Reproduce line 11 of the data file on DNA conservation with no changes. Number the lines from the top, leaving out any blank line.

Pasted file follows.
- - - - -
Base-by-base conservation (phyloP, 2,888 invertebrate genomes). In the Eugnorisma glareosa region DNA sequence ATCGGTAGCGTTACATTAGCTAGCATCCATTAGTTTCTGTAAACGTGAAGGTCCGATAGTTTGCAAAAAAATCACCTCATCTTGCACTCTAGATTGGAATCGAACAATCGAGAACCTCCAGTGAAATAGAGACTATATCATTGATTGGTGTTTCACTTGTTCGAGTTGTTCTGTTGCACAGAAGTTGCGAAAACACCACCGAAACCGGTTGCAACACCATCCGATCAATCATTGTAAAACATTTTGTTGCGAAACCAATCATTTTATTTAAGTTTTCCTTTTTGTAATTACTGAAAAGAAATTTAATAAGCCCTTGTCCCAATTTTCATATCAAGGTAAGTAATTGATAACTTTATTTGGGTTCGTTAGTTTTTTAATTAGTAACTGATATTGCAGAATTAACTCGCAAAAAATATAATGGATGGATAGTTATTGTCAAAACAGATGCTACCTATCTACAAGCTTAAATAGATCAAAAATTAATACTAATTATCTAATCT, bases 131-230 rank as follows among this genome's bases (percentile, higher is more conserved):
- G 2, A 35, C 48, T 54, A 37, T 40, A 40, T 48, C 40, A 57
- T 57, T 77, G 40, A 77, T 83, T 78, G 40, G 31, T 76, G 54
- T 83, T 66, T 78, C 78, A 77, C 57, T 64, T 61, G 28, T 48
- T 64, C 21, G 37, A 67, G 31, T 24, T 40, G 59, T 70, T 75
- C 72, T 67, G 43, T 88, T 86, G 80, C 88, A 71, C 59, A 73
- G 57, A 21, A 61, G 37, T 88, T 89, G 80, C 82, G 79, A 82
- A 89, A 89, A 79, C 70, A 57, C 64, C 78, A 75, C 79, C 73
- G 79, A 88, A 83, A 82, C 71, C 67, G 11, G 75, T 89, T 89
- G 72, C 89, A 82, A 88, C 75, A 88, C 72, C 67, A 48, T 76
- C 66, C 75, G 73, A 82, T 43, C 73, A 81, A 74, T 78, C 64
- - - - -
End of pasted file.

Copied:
- C 66, C 75, G 73, A 82, T 43, C 73, A 81, A 74, T 78, C 64